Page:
The Pope’s message on the diseases of leadership
Pope Francis is proving to be refreshingly different. He is giving his own office a good shakeout, shedding it of static doctrine. He also has wise things to say on a wide range of issues.
Recently, he gave an address to the Roman Curia, and focused on the challenge of leadership. That caught my eye. Management thinker Gary Hamel subsequently provided a helpful interpretation of that talk on the “diseases of leadership” on hbr.org. I found that many of the diseases identified by Pope Francis are rampant in leadership around these parts. Allow me some space this Sunday and next to discuss some of them. I will begin this week with the diseases of the ego.
First, the Pope focused on the disease of the myth of indispensability. That is certainly a common one around here: Big Men leaders who strut around imagining every good thing that happens is caused single-handedly by them, and no bad thing is their fault. Stay humble, people. We are all utterly dispensable, and we will all bite the dust someday. As Pope Francis pointed out, we lead in order to serve our followers; we don’t lead in order to lord it over them. When we do, we display self-delusion.
Related to this is the disease of petrification. This happens when we lose our essential humanity and develop hearts of stone, detaching ourselves from the consequences of our actions on our followers. This is very common: leaders hanging on to power even if it means many deaths and much destruction; or chief executives causing the disastrous decline of their corporations, resulting in the loss of livelihoods to thousands, with barely a blush of shame.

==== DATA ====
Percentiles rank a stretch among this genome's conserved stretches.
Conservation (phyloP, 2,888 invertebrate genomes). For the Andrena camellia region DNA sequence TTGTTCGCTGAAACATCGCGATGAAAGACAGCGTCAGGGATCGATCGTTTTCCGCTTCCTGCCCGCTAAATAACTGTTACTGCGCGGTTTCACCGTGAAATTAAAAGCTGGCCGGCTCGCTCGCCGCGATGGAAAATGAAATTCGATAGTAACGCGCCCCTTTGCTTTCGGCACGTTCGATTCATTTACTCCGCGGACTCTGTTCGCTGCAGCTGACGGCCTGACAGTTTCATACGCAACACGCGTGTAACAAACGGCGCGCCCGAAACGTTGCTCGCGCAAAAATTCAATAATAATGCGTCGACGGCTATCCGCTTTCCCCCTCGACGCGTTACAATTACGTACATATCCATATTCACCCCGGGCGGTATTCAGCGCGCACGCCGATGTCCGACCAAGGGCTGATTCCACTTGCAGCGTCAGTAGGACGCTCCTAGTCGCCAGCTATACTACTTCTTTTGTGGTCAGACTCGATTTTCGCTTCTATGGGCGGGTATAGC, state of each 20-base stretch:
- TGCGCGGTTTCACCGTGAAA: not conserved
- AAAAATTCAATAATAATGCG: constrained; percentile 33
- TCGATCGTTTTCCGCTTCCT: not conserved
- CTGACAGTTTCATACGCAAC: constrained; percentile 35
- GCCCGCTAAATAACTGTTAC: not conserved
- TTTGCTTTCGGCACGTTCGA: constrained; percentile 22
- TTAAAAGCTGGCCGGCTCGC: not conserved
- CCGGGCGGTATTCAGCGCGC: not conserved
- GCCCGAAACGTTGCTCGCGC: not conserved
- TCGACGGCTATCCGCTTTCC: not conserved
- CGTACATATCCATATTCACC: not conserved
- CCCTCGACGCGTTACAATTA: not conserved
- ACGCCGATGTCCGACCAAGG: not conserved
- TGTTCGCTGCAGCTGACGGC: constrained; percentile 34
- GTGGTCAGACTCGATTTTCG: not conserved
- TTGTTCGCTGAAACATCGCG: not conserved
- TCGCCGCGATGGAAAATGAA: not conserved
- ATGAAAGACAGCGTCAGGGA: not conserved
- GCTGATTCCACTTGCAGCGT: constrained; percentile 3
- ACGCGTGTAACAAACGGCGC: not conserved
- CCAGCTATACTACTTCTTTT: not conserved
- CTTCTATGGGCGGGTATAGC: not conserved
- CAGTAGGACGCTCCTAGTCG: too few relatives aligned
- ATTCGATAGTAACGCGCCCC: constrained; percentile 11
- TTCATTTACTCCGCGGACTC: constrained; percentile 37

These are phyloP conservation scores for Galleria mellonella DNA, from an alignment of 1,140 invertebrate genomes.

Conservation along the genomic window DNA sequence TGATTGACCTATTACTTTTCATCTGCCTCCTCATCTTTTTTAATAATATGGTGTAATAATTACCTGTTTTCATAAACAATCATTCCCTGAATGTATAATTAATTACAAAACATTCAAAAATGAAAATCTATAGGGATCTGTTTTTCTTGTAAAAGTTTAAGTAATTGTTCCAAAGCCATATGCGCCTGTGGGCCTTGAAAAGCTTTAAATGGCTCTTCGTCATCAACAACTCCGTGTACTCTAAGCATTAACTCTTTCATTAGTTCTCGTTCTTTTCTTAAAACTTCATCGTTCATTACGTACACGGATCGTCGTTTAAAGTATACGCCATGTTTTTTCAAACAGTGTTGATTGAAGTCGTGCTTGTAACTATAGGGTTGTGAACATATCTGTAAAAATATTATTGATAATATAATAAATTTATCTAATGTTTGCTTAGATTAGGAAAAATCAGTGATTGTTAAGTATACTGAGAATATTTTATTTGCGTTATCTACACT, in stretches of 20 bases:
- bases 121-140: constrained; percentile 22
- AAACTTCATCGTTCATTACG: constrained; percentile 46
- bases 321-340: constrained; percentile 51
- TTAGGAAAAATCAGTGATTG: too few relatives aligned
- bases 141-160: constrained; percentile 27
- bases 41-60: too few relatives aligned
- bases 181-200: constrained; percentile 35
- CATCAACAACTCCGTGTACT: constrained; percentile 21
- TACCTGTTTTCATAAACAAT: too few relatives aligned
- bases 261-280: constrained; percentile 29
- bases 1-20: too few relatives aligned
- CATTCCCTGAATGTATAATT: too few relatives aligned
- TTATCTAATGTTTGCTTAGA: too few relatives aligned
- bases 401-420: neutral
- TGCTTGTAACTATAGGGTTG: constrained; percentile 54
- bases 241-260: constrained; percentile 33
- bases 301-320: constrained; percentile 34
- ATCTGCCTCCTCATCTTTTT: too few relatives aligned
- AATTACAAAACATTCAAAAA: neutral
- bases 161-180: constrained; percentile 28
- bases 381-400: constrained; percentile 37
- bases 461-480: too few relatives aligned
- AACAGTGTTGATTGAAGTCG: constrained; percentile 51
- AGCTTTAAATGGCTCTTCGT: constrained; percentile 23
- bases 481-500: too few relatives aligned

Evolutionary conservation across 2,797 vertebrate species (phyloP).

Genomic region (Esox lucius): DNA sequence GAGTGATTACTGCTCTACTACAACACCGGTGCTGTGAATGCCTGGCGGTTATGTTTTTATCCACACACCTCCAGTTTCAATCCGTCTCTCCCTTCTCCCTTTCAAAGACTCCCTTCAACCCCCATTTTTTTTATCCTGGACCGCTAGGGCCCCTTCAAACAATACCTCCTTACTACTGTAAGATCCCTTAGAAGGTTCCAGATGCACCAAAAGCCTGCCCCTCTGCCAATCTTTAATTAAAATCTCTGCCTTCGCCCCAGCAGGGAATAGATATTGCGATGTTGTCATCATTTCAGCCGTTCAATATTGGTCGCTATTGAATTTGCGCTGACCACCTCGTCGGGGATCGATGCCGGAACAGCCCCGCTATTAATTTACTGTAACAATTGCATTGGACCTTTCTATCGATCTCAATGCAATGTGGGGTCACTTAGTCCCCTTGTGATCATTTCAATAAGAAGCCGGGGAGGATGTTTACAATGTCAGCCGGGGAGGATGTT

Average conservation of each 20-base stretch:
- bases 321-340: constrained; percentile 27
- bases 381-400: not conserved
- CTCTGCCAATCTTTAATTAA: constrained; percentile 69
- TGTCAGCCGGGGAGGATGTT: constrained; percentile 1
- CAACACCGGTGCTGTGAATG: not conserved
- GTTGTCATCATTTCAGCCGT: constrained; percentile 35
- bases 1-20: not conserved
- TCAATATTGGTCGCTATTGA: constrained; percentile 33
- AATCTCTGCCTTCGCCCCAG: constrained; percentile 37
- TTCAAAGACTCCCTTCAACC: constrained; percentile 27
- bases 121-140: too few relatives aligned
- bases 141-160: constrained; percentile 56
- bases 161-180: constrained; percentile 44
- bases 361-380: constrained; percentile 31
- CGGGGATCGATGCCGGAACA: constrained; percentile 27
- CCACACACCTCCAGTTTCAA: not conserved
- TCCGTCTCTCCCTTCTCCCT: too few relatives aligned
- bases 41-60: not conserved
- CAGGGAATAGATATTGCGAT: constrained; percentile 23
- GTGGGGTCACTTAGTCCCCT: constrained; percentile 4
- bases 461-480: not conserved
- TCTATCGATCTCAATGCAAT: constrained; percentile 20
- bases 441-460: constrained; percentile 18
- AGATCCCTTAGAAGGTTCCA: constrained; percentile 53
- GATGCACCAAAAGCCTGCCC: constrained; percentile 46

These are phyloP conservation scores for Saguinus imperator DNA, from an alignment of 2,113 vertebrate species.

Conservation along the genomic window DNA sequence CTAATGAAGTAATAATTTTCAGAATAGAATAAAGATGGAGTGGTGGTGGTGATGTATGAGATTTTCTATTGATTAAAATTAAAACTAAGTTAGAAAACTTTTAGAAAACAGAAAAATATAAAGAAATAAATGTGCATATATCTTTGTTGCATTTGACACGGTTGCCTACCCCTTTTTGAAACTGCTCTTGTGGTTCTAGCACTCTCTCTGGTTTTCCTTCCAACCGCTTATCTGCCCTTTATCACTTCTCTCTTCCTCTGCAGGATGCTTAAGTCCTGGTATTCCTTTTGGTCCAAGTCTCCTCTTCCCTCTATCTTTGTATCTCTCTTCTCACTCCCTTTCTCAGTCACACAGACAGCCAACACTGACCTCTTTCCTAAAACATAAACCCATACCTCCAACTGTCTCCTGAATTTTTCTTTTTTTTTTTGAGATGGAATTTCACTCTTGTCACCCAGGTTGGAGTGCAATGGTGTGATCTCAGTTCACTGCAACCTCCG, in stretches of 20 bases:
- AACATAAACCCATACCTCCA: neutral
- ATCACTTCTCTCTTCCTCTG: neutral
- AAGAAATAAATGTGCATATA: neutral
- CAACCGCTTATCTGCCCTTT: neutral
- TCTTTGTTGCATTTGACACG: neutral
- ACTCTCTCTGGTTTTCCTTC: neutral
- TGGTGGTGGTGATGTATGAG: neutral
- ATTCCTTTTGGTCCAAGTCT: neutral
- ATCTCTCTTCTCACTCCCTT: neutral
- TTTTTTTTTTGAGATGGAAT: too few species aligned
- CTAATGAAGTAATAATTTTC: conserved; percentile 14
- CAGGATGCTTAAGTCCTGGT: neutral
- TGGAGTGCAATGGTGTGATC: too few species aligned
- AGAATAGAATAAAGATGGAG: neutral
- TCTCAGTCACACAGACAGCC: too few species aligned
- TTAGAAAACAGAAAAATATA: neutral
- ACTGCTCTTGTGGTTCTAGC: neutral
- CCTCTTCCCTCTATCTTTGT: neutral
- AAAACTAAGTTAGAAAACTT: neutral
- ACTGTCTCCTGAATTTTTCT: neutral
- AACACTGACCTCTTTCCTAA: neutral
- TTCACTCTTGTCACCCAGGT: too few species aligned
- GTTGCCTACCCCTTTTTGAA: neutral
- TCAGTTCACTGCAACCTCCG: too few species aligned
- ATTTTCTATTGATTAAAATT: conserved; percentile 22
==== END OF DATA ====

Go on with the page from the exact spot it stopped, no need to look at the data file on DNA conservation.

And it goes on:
Linked to petrification is the disease of indifference. This, according to Pope Francis, is the loss of the sincerity and warmth of genuine human relationships. Something seems to happen to people who spend too much time in the upper echelons. They stop giving a damn, and start faking their interactions. Many CEOs and politicians suffer from this malaise; they are unable to have a sincere conversation. You can tell from the forced smiles and the fake bonhomie and shifting eyes; they pretend to care, because they think the world wants them to. But genuine concern vaporised a long time ago.
Because many leaders don’t have any genuine attachment to their people, they also fall into the disease of closed circles. This is when mistrust makes them rely on small “kitchen cabinets” or “boards within boards.” When the connection with followers is tenuous, we are forced to rely on cliques of insiders and cronies to tell us the lay of the land and carry out our directives. Eventually, counter-cliques form and the kingdom divides, leading to strife and discord.
Then there is the disease of hoarding. This refers to the senseless amassing of material reward: grand offices, palatial homes, convoys of vehicles, bigger and bigger pay packages. We must learn to be very wary of those who hoard; they come to enrich themselves, not the populace. This leader “tries to fill an existential void in his or her heart by accumulating material goods, not out of need but only in order to feel secure.” Study the history of humankind: nowhere have self-focused hoarders brought any sustained prosperity to their people.
Lastly this week: Pope Francis’s final disease of leadership: the disease of self-exhibition. These are the leaders who are perpetually putting themselves on display: paying to be adored in the media; surrounding themselves with acolytes who spin the story of their glory; taking every opportunity to tell the world the much-embellished tale of how they overcame exceptional personal hardship to get to the top.
Those then, are the Pope’s beautifully captured diseases of leadership. The ones I focused on this week all related to the ailments of the ego and the heart. Next week we will move on to the diseases that manifest themselves in how leaders do their work. See you here, same time.